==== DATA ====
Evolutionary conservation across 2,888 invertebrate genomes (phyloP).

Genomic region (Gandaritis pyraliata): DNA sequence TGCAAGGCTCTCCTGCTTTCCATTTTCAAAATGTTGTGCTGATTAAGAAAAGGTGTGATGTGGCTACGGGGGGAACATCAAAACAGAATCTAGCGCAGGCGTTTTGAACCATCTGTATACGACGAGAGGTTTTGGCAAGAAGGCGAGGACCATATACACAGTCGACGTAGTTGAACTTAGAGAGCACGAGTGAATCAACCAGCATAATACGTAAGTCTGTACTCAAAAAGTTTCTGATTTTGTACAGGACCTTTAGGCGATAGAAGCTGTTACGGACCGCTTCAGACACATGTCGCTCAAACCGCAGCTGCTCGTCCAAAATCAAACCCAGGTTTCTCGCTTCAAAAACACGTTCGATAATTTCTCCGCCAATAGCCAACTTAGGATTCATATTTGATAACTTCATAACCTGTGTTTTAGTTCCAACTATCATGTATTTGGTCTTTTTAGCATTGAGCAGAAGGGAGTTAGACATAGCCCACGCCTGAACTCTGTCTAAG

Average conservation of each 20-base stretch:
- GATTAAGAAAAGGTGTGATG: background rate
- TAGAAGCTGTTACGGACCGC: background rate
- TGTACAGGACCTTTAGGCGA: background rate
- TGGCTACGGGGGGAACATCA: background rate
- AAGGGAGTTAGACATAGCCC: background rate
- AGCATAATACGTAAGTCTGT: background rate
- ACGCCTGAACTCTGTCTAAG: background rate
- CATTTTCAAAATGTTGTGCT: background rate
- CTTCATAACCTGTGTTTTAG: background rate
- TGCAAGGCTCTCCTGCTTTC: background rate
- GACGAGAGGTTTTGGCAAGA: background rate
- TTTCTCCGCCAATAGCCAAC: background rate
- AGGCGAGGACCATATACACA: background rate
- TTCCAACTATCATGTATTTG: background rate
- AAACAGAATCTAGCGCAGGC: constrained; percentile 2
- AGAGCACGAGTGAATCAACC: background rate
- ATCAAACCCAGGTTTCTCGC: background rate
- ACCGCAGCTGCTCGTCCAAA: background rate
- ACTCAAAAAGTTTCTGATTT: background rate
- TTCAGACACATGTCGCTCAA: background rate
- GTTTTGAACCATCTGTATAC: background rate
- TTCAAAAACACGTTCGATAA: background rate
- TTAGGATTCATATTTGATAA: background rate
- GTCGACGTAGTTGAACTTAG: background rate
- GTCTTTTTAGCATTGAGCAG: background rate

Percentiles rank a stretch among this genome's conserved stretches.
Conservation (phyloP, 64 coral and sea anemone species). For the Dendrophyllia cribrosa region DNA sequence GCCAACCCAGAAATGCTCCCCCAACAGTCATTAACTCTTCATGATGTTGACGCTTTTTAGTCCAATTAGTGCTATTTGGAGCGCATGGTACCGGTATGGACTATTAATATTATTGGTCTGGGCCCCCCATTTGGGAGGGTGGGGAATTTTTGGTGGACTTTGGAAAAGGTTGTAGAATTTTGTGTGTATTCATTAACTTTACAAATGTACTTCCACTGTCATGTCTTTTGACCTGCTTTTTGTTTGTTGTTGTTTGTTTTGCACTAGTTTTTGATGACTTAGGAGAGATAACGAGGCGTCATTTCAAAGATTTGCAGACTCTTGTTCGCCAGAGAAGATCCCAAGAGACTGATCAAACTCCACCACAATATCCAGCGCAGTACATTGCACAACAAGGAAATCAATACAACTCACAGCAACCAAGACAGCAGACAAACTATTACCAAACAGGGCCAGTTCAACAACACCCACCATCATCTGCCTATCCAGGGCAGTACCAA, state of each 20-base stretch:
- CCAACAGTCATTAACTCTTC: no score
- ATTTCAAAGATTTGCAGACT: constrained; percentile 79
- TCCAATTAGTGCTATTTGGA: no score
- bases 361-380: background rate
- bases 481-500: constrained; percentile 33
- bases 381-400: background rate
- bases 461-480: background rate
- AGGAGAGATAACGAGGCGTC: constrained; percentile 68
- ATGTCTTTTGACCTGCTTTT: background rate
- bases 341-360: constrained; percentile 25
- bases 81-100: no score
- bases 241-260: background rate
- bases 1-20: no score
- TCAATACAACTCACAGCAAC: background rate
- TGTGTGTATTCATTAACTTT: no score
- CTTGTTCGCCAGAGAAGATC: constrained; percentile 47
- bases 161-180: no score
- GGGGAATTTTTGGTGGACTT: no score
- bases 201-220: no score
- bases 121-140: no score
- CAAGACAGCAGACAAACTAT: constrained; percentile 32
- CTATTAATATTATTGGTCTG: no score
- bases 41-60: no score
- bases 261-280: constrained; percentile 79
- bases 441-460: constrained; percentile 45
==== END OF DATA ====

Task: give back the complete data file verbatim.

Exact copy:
Evolutionary conservation across 2,888 invertebrate genomes (phyloP).

Genomic region (Gandaritis pyraliata): DNA sequence TGCAAGGCTCTCCTGCTTTCCATTTTCAAAATGTTGTGCTGATTAAGAAAAGGTGTGATGTGGCTACGGGGGGAACATCAAAACAGAATCTAGCGCAGGCGTTTTGAACCATCTGTATACGACGAGAGGTTTTGGCAAGAAGGCGAGGACCATATACACAGTCGACGTAGTTGAACTTAGAGAGCACGAGTGAATCAACCAGCATAATACGTAAGTCTGTACTCAAAAAGTTTCTGATTTTGTACAGGACCTTTAGGCGATAGAAGCTGTTACGGACCGCTTCAGACACATGTCGCTCAAACCGCAGCTGCTCGTCCAAAATCAAACCCAGGTTTCTCGCTTCAAAAACACGTTCGATAATTTCTCCGCCAATAGCCAACTTAGGATTCATATTTGATAACTTCATAACCTGTGTTTTAGTTCCAACTATCATGTATTTGGTCTTTTTAGCATTGAGCAGAAGGGAGTTAGACATAGCCCACGCCTGAACTCTGTCTAAG

Average conservation of each 20-base stretch:
- GATTAAGAAAAGGTGTGATG: background rate
- TAGAAGCTGTTACGGACCGC: background rate
- TGTACAGGACCTTTAGGCGA: background rate
- TGGCTACGGGGGGAACATCA: background rate
- AAGGGAGTTAGACATAGCCC: background rate
- AGCATAATACGTAAGTCTGT: background rate
- ACGCCTGAACTCTGTCTAAG: background rate
- CATTTTCAAAATGTTGTGCT: background rate
- CTTCATAACCTGTGTTTTAG: background rate
- TGCAAGGCTCTCCTGCTTTC: background rate
- GACGAGAGGTTTTGGCAAGA: background rate
- TTTCTCCGCCAATAGCCAAC: background rate
- AGGCGAGGACCATATACACA: background rate
- TTCCAACTATCATGTATTTG: background rate
- AAACAGAATCTAGCGCAGGC: constrained; percentile 2
- AGAGCACGAGTGAATCAACC: background rate
- ATCAAACCCAGGTTTCTCGC: background rate
- ACCGCAGCTGCTCGTCCAAA: background rate
- ACTCAAAAAGTTTCTGATTT: background rate
- TTCAGACACATGTCGCTCAA: background rate
- GTTTTGAACCATCTGTATAC: background rate
- TTCAAAAACACGTTCGATAA: background rate
- TTAGGATTCATATTTGATAA: background rate
- GTCGACGTAGTTGAACTTAG: background rate
- GTCTTTTTAGCATTGAGCAG: background rate

Percentiles rank a stretch among this genome's conserved stretches.
Conservation (phyloP, 64 coral and sea anemone species). For the Dendrophyllia cribrosa region DNA sequence GCCAACCCAGAAATGCTCCCCCAACAGTCATTAACTCTTCATGATGTTGACGCTTTTTAGTCCAATTAGTGCTATTTGGAGCGCATGGTACCGGTATGGACTATTAATATTATTGGTCTGGGCCCCCCATTTGGGAGGGTGGGGAATTTTTGGTGGACTTTGGAAAAGGTTGTAGAATTTTGTGTGTATTCATTAACTTTACAAATGTACTTCCACTGTCATGTCTTTTGACCTGCTTTTTGTTTGTTGTTGTTTGTTTTGCACTAGTTTTTGATGACTTAGGAGAGATAACGAGGCGTCATTTCAAAGATTTGCAGACTCTTGTTCGCCAGAGAAGATCCCAAGAGACTGATCAAACTCCACCACAATATCCAGCGCAGTACATTGCACAACAAGGAAATCAATACAACTCACAGCAACCAAGACAGCAGACAAACTATTACCAAACAGGGCCAGTTCAACAACACCCACCATCATCTGCCTATCCAGGGCAGTACCAA, state of each 20-base stretch:
- CCAACAGTCATTAACTCTTC: no score
- ATTTCAAAGATTTGCAGACT: constrained; percentile 79
- TCCAATTAGTGCTATTTGGA: no score
- bases 361-380: background rate
- bases 481-500: constrained; percentile 33
- bases 381-400: background rate
- bases 461-480: background rate
- AGGAGAGATAACGAGGCGTC: constrained; percentile 68
- ATGTCTTTTGACCTGCTTTT: background rate
- bases 341-360: constrained; percentile 25
- bases 81-100: no score
- bases 241-260: background rate
- bases 1-20: no score
- TCAATACAACTCACAGCAAC: background rate
- TGTGTGTATTCATTAACTTT: no score
- CTTGTTCGCCAGAGAAGATC: constrained; percentile 47
- bases 161-180: no score
- GGGGAATTTTTGGTGGACTT: no score
- bases 201-220: no score
- bases 121-140: no score
- CAAGACAGCAGACAAACTAT: constrained; percentile 32
- CTATTAATATTATTGGTCTG: no score
- bases 41-60: no score
- bases 261-280: constrained; percentile 79
- bases 441-460: constrained; percentile 45